• China’s ban on private ownership of gold bullion, in place since 1950, was lifted in 2004. It wasn’t long before China overtook India as the biggest buyer of physical gold.
  • SPDR Gold Shares (NYSE:GLD), the first of many gold-backed exchange traded funds (ETFs), was launched in November 2004. This made investment in gold much easier.
  • The internet made it easy and cheap for private investors to buy and sell gold bullion stored in secure vaults around the world. For example, BullionVault – a pioneer in this area – opened for business in 2005.
  • There was a general boom – even bubble – in commodity prices due to the China effect and the so-called “super cycle”. Investment bank Goldman Sachs infamously predicted US$200 oil in mid-2008 (just before the crash). Money flows into general commodity funds, which owned gold, dragged precious metals along for the ride.
  • Gold was becoming more expensive to mine and transport, partly because of the high and rising oil price.

So why did gold fall after 2011? Firstly the price got ahead of itself, on a long term, inflation-adjusted view. Put simply, gold at US$1,837 was expensive. Secondly, as the price fell, investors in those gold ETFs started to pull out in droves, driving it down further.

Where do we go from here? I believe there are several powerful forces that will keep driving the gold price up over the long term. In fact I expect gold to continue to outperform inflation by a significant margin, as it has done over the past 40 years.

Trump’s plans, and rising real yields in the bond markets, could hold down gold in the short term. That’s what will drive speculative activity.

But there are still plenty of good reasons to own a chunk of gold for any investor with a medium to long term outlook. Gold will keep its shine.

More on that next time…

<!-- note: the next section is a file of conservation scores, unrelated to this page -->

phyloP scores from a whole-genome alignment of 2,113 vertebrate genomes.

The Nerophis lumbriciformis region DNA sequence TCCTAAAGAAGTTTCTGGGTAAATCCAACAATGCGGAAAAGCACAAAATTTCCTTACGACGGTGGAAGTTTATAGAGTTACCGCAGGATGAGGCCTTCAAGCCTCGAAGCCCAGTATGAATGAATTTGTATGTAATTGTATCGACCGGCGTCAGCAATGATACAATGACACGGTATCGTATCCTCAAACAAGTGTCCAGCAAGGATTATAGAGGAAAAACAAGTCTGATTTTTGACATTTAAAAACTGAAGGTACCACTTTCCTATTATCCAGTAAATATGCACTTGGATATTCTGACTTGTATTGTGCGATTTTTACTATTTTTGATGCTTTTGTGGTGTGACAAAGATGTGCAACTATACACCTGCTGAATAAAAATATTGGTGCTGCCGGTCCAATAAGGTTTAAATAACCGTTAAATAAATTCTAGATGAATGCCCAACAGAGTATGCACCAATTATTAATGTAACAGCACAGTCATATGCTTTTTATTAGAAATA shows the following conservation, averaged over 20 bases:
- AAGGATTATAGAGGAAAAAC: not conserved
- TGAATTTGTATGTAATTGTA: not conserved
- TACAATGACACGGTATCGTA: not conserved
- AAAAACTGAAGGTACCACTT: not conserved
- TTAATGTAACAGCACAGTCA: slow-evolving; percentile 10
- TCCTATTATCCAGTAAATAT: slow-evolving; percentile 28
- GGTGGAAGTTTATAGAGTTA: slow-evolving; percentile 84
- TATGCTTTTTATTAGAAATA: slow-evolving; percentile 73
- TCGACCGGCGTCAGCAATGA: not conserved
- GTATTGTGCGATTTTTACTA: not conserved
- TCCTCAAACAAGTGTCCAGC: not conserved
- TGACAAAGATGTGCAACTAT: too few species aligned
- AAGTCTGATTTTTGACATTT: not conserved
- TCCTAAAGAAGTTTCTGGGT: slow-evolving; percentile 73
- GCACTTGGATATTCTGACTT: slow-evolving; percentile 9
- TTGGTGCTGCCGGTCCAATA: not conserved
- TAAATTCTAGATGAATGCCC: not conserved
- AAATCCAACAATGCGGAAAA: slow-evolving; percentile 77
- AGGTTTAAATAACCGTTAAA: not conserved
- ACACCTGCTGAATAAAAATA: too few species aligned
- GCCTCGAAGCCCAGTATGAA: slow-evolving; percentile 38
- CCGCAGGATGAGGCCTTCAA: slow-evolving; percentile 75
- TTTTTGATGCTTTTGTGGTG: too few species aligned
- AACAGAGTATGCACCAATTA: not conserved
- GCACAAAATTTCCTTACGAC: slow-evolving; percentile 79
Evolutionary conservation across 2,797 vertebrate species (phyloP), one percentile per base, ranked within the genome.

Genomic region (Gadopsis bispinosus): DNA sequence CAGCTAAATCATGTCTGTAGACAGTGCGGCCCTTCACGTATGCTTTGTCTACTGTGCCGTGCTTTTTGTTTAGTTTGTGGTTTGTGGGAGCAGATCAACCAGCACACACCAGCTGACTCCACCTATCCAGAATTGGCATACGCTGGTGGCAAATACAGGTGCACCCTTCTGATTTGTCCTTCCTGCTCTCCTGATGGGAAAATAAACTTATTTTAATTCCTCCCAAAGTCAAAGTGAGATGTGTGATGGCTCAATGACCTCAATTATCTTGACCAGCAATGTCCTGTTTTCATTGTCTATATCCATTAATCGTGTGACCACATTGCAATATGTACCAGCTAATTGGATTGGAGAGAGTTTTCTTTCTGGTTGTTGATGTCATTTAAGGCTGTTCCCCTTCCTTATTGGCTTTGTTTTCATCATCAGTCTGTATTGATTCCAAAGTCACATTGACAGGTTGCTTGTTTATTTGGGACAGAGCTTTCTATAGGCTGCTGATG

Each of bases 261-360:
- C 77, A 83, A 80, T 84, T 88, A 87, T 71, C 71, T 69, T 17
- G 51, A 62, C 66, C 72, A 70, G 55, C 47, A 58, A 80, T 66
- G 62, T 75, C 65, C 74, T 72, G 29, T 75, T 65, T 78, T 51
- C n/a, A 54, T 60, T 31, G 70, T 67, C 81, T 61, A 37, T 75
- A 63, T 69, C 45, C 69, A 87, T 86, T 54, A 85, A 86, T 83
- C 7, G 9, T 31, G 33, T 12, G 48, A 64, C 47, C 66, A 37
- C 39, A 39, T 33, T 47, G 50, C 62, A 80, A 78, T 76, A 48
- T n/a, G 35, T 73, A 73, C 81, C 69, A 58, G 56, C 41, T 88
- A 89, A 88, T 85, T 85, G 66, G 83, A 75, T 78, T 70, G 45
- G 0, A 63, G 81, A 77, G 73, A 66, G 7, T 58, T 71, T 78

Stay tuned OfWealthers,

Rob Marstrand

Our goals are simple. We want to help private investors do two things:

Build wealth. Invest with success.

Twice a week we help thousands of subscribers who share these goals with our free publication, the OfWealth Briefing.

As well as everything published on our website, subscribers receive additional exclusive comment and analysis that is unavailable anywhere else.

New subscribers will also receive several free special reports as soon as they join up. Click on the link below for more details and to start receiving your premium OfWealth content.

Click Here to Subscribe

Previous ArticleNext Article
Rob is the founder of OfWealth, a service that aims to explain to private investors, in simple terms, how to maximise their investment success in world markets. Before that he spent 15 years working for investment bank UBS, the world’s largest wealth manager and stock trader with headquarters in Switzerland. During that time he was based in London, Zurich and Hong Kong and worked in many countries, especially throughout Asia. After that he was Chief Investment Strategist for the Bonner & Partners Family Office for four years, a project set up by Agora founder Bill Bonner that focuses on successful inter-generational wealth transfer and long term investment. Rob has lived in Buenos Aires, Argentina for the past eight years, which is the perfect place to learn about financial crises.